BBC History Magazine

“The em­pire made us, what­ever our back­ground as Bri­tons”

Michael Wood on… the value of im­pe­rial his­tory

- Michael Wood is pro­fes­sor of pub­lic his­tory at the Uni­ver­sity of Manch­ester. Down­load his BBC se­ries The Story of Eng­land at store.bbc.com/ michael-woodsstory-of-eng­land Literature · Arts · William Shakespeare · Somme · United States of America · India · ISIS · Iraq · United Kingdom · Indian Army · King Lear · Israel · Palestinian Authority · Palestinian Territory · West Bank · Palestinian National Authority · Kenya · Nigeria · South Africa · China · Guardian Unlimited · London School of Economics · London · Syria · Æthelred the Unready · Kirkuk · Mark Sykes · Mosul · Auchinleck · Middle East

It’s been quite a year of anniversar­ies, from the deaths of Æthelred the Un­ready (1016) and Shake­speare, 600 years later, and from the Nor­man con­quest to the Somme. His­tory has sel­dom felt more cur­rent – on TV, on ra­dio and in print – and this magazine has done its bit, too, as a gen­er­a­tor of ideas and a re­frac­tor of the huge pub­lic in­ter­est in the sto­ries that have helped shape us.

It seems to me that this only em­pha­sises the value of his­tory – how un­der­stand­ing the world around us is vi­tal in an open so­ci­ety – as has been un­der­lined this year by the mo­men­tous vote on Brexit and the US elec­tion. His­tory, as al­ways, gives value and mean­ing to the present. Viewed prop­erly, it is our re­al­ity check.

One an­niver­sary this year – one that at­tracted less at­ten­tion than it de­served – comes re­peat­edly to mind as the tragedy in the near east un­folds. The Sykes-Pi­cot agree­ment of May 1916 di­vided the Ot­toman Arab world into ar­eas of Bri­tish and French in­ter­est: “I should like to draw a line from the ‘e’ in Acre to the last ‘ k’ in Kirkuk”, said Bri­tish rep­re­sen­ta­tive Mark Sykes. Even more than the 1947 Par­ti­tion of In­dia, or the im­pe­rial carve-up of Africa, it has left a bit­ter legacy. When Mo­sul fell in 2014, the so-called Islamic State or Daesh pro­claimed the line erased – a view en­dorsed by many com­men­ta­tors. Though that now looks pre­ma­ture, it seems cer­tain that the crisis will con­tinue for some time. How the sit­u­a­tion might de­velop is still un­clear; read­ers may re­call my col­umn two years ago on the Peters map, in which I spec­u­lated about pos­si­ble fu­ture con­fig­u­ra­tions of the map of the near east.

All of which leads me back to the value of his­tory, and the per­spec­tive it gives – es­pe­cially the his­tory of the Bri­tish em­pire. I have writ­ten be­fore about the need for bet­ter teach­ing of im­pe­rial his­tory in schools. The em­pire made us, what­ever our back­ground as Bri­tons: it is the com­mon his­tory that shaped us. Yet when I talk at schools and col­leges, I am still sur­prised at how lit­tle it is stud­ied.

Take In­dia, for ex­am­ple. Some 1.3 mil­lion In­di­ans served in the First World War, half of them in Iraq, and 74,000 were killed – a story told in Shra­bani Basu’s book For King and An­other Coun­try. In the Se­cond World War, 2.5 mil­lion In­di­ans served – the largest vol­un­teer army in his­tory – and 87,000 died. As Field Mar­shal Sir Claude Auchin­leck said, Bri­tain “couldn’t have come through both wars if they hadn’t had the In­dian army”.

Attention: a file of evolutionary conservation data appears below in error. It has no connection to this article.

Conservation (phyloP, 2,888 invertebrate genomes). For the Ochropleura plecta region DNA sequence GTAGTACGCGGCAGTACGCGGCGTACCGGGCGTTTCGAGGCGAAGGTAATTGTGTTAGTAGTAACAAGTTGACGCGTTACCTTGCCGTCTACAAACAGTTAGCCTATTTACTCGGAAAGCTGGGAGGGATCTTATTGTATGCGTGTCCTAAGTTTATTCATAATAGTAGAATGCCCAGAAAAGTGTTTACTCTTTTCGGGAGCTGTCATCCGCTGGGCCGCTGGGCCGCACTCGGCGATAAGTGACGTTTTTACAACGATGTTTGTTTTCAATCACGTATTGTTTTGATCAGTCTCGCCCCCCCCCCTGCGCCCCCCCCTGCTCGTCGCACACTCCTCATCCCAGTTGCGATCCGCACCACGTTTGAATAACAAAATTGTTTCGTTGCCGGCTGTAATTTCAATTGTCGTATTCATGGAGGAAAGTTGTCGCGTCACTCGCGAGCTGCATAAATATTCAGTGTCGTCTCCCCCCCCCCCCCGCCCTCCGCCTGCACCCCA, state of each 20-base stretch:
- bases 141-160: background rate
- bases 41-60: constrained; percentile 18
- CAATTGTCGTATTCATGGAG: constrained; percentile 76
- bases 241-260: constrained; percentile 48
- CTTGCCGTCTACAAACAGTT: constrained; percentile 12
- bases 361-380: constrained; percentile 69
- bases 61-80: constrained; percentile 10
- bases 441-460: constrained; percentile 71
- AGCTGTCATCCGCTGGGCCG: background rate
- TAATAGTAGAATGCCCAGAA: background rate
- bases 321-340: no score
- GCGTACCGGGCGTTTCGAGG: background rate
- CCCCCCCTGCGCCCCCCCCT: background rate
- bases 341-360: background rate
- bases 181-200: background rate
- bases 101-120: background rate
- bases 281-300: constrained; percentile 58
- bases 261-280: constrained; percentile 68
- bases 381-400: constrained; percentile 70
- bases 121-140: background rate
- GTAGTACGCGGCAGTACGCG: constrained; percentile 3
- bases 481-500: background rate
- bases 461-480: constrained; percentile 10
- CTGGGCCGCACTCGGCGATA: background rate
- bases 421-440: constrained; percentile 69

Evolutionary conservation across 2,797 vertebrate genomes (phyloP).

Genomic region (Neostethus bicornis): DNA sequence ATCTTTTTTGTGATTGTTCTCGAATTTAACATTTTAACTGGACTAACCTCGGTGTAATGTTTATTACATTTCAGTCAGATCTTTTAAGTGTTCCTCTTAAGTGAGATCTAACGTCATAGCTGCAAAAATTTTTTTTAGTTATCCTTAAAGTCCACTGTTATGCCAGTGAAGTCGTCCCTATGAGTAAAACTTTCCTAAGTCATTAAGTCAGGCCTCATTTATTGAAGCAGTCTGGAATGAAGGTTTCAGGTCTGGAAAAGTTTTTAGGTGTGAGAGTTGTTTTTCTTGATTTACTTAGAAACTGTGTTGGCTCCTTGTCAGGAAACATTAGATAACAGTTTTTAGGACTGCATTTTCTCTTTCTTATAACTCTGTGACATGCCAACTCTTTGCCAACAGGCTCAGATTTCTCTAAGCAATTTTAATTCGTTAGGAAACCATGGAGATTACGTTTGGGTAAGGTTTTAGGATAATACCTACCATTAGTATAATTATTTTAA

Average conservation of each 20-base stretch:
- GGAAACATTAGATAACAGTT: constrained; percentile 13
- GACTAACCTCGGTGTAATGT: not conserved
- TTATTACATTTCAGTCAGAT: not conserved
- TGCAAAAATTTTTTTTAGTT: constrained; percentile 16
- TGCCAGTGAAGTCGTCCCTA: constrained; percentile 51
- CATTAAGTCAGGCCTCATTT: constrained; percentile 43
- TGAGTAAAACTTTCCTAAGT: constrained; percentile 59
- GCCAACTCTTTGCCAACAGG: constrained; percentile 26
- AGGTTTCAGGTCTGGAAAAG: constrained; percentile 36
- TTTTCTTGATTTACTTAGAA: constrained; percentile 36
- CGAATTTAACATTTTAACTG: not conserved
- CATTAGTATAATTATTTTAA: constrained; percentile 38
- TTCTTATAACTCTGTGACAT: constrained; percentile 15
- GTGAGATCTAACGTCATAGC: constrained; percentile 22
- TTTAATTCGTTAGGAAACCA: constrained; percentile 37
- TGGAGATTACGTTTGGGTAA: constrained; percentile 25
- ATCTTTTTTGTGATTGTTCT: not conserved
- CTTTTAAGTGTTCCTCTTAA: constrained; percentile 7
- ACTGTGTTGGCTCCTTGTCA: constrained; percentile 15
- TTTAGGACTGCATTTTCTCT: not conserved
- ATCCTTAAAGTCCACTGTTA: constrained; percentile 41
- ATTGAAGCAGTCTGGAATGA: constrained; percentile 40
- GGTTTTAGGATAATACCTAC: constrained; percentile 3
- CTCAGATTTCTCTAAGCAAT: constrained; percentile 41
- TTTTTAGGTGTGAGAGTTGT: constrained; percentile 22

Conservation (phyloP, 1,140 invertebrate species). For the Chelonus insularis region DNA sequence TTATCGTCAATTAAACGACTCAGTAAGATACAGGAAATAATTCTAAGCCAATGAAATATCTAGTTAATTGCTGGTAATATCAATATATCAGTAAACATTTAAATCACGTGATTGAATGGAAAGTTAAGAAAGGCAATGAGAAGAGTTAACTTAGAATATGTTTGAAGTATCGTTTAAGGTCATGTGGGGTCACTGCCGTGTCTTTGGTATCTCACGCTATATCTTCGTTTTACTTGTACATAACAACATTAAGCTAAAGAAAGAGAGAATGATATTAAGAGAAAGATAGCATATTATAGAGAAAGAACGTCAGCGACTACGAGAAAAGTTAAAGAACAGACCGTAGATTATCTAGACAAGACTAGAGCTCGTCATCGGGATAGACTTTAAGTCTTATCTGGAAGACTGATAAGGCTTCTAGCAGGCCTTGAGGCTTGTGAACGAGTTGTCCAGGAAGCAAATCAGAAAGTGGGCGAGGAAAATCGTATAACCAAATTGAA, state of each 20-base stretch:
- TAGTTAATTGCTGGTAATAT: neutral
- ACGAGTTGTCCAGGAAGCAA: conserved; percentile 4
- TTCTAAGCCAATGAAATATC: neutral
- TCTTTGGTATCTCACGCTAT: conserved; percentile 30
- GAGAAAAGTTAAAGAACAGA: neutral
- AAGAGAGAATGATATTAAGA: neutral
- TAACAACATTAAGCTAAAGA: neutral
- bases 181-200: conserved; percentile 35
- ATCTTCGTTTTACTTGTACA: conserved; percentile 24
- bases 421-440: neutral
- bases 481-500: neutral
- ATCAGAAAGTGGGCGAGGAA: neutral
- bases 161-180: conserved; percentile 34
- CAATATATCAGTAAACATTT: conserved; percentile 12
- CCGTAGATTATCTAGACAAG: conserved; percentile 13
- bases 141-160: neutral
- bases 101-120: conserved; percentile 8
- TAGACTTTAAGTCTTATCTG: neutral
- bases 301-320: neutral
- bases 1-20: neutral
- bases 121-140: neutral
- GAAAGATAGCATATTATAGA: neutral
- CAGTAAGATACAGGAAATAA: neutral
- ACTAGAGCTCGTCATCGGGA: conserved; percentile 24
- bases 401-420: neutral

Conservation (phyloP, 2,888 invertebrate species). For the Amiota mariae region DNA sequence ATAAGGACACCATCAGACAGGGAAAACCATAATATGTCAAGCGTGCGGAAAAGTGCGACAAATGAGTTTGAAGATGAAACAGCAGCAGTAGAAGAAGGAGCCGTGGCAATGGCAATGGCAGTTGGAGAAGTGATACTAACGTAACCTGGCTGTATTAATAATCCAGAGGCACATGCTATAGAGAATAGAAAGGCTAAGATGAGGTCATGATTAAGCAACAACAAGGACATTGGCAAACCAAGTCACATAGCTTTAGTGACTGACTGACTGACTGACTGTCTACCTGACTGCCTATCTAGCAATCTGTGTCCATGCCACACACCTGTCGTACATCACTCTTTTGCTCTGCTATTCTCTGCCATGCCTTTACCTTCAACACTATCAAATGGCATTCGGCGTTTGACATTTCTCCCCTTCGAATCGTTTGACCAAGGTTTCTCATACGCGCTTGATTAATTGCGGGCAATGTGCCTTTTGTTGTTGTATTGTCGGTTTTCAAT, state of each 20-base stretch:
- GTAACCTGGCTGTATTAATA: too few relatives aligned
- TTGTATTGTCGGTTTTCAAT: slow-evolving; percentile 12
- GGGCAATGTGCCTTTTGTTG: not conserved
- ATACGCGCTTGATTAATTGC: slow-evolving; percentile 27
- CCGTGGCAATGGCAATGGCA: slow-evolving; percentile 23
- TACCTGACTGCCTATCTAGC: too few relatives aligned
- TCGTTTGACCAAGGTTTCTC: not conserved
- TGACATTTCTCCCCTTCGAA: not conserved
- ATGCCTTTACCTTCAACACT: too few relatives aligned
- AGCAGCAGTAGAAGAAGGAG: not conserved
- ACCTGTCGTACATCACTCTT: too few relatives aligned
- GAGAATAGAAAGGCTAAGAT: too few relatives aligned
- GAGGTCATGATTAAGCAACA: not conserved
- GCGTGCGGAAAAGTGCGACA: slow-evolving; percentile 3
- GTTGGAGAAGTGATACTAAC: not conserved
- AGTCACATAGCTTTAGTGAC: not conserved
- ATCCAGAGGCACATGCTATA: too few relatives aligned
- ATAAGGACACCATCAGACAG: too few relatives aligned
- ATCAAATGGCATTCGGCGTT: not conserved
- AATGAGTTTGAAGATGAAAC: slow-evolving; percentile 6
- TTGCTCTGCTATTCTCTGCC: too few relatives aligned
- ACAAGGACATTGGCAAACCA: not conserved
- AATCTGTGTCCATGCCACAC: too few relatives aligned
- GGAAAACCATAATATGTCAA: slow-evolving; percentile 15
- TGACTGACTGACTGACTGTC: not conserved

Lit­tle of this, though, is part of school his­tory – a fun­da­men­tal fail­ure (some have even called it dis­hon­esty) at the heart of the cur­ricu­lum. His­tory is not there only to en­ter­tain and teach crit­i­cal judg­ment; it is also there to help us un­der­stand our world. And it is a pow­er­ful lens. Just as King Lear or The Broth­ers Kara­ma­zov re­veal truths about the hu­man con­di­tion, so too do great works of his­tory. Read born sto­ry­tellers such as Christo­pher Hib­bert or Wil­liam Dal­rym­ple on the In­dian re­bel­lion of 1857, for ex­am­ple, and you feel the tragic power of a great novel – but it’s all true.

You could hardly have a more thrilling yet con­tentious nar­ra­tive than the story of the Bri­tish em­pire. The his­tory of In­dia, the Caribbean, Iraq, Is­rael-Pales­tine, Kenya, Nige­ria, South Africa, China since the Opium Wars – th­ese are all world his­tory, but they are also Bri­tish his­tory. The Guardian re­cently quoted Muku­lika Ban­er­jee, at the Lon­don School of Eco­nomics, as say­ing that Bri­tish stu­dents ar­rive at her uni­ver­sity com­pletely ig­no­rant about the em­pire, though it is such a vi­tal part of their his­tory. “When we talk of Syria to­day,” she said “they have no knowl­edge of Bri­tain’s role in the Mid­dle East in the last cen­tury. When dis­cussing burn­ing po­lit­i­cal ques­tions to­day, they have no his­tor­i­cal con­text to draw on that links Bri­tain’s own past with those events. Sim­i­larly, they have no clue about the his­tory of im­mi­gra­tion... They haven’t learned any of it at school.” All I can say is: they surely should.

So in this hol­i­day sea­son, may I wish read­ers more ex­cit­ing ad­ven­tures in Bri­tish his­tory in the next year: com­pelling, fas­ci­nat­ing, al­ways new, al­ways chal­leng­ing. And I hope that, along with tan­ger­ines and choco­lates, your Christ­mas stock­ing con­tains some great his­tor­i­cal writ­ing to en­joy by the fire­side. Sea­son’s greet­ings!

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